August 25, 2020

House of Representatives

Adjournment debate

The New South Wales-Victorian border stretches for over 1000 kilometres from east to west. All along this distance, communities have been split in two by border closure. I’m the only representative of those border communities who’s an Independent in this place. Therefore, I have the freedom to say what I think and to tell the story as the communities ask me to do. I don’t need to play political games or hold my tongue until I’m given the signal from my city colleagues or to position my leader to come up with an announcement at just the right time.

Yesterday, I asked the Prime Minister what he would do as our national leader to resolve the crisis that we’re experiencing. I didn’t get much—nothing, in fact, that convinced my community that anything would be done from a national leadership perspective. They still felt like they were forgotten members of the Australian community.

But today came the announcement by the New South Wales Deputy Premier to extend the current 2.5-kilometre border zone to a 50-kilometre radius—promises, but scant on detail. It’s taken seven weeks to get us back to where we began. Make no mistake: it’s a good development today. The economic, cultural and healthcare benefits cannot be quantified. Many of my constituents will feel as though some of their humanity has been restored this afternoon, but many still will not. While I absolutely support this latest change, I want to know what the rationale is.

Has the medical advice changed? We wouldn’t know, because the public health benefit for this hardline approach has never been explained or justified. It came about because of an outbreak in Melbourne, and it resulted in a breakdown on the border. There is simply no national plan around border closures. Our lives on the borders remain in a vacuum; our lives hang, at times, actually in the balance.

So the Deputy Premier of New South Wales has promised that these changes will occur within seven to 10 days. Why a week? Why 10 days? Why not now? Where is the procedure? One thousand applications for compassionate exemptions* for border permits are right now sitting on the desk of the New South Wales health minister—1000 really sad and desperate stories. Every time I pick up the phone and talk to the people in my electorate who’ve put in for an exemption for a compassionate permit, I honestly feel like we are living in some kind of dystopian nightmare. I can’t believe this is happening in Australia. It’s totally heartbreaking, and the thing that’s even more heartbreaking for me, as someone now in this place, is that there is an appalling lack of procedural fairness. There’s an opaque process, if you want to call it a process, which potentially is open to corruption, and I would say it must be fixed immediately.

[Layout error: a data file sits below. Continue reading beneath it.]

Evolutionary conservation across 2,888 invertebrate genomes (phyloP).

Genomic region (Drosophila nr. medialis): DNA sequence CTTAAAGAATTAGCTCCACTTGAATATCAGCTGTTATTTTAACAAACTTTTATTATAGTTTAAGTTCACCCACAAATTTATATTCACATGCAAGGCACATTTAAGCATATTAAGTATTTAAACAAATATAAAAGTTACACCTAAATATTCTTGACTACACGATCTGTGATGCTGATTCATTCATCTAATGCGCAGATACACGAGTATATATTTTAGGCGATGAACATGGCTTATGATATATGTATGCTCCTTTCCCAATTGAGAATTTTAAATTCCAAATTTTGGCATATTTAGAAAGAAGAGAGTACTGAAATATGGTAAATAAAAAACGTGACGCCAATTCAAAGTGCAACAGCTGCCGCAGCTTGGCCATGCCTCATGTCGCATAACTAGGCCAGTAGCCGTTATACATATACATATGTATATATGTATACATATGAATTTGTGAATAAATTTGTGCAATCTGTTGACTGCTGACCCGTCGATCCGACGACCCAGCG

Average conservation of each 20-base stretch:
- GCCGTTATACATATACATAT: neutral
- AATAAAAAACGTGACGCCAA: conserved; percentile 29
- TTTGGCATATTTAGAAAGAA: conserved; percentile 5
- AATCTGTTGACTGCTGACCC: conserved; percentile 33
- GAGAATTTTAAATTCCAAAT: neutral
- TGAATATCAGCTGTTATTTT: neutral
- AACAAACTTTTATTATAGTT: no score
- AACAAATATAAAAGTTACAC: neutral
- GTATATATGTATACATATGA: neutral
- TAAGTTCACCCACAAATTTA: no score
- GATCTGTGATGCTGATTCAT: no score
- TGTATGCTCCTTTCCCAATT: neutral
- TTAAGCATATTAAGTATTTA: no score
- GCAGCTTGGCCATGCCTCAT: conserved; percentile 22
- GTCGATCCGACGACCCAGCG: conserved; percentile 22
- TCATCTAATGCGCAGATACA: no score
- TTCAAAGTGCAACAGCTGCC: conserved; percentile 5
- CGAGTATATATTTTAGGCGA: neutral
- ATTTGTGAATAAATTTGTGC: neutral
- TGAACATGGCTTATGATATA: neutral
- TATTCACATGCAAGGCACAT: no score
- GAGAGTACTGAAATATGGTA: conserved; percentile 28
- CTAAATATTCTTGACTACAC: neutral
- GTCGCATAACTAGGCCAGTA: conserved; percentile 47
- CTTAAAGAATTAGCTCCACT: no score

Despite the changes today, the catastrophe continues for many, many people. There is no guarantee that this is the end of the border closure saga. Over the last seven weeks, each new late-night public health order issued without consultation has us all on the border waking up to a fresh set of problems with no procedure to fix them. Our border commissioners have been outstanding, but, by golly, what a job they’ve got—shocking! Allied health professionals can’t get to work to see their clients. Even after today’s announcement, many of them still will not. Some patients can’t access urgent care; many more are simply confused by the system and cancel important check-ups.

With my intervention, 80 doctors, nurses and allied health professionals from Northeast Health Wangaratta managed to get back to work. Three maternal and child-health nurses at the Albury Wodonga Aboriginal Health Service—the only ones they had—needed direct intervention so they could get back to work. And the region’s only two infectious diseases doctors—cop this—couldn’t cross the border until we had direct intervention from my office. Since the border closed, over 550 individual constituents have contacted me in distress with stories, such as these, of confusion, anxiety and grief.

In a survey conducted by Business Wodonga, business owners said that the border closure is a bigger issue than COVID itself. Tonight, in the Senate, a motion was passed by the National Party calling for this to be fixed. It’s extraordinary that this needs to happen. (Time expired)

Speech PDF

* Correction: The NSW Cross-Border Commissioner confirmed on August 26 that the backlog of applications were for critical worker exemptions, not for compassionate needs.

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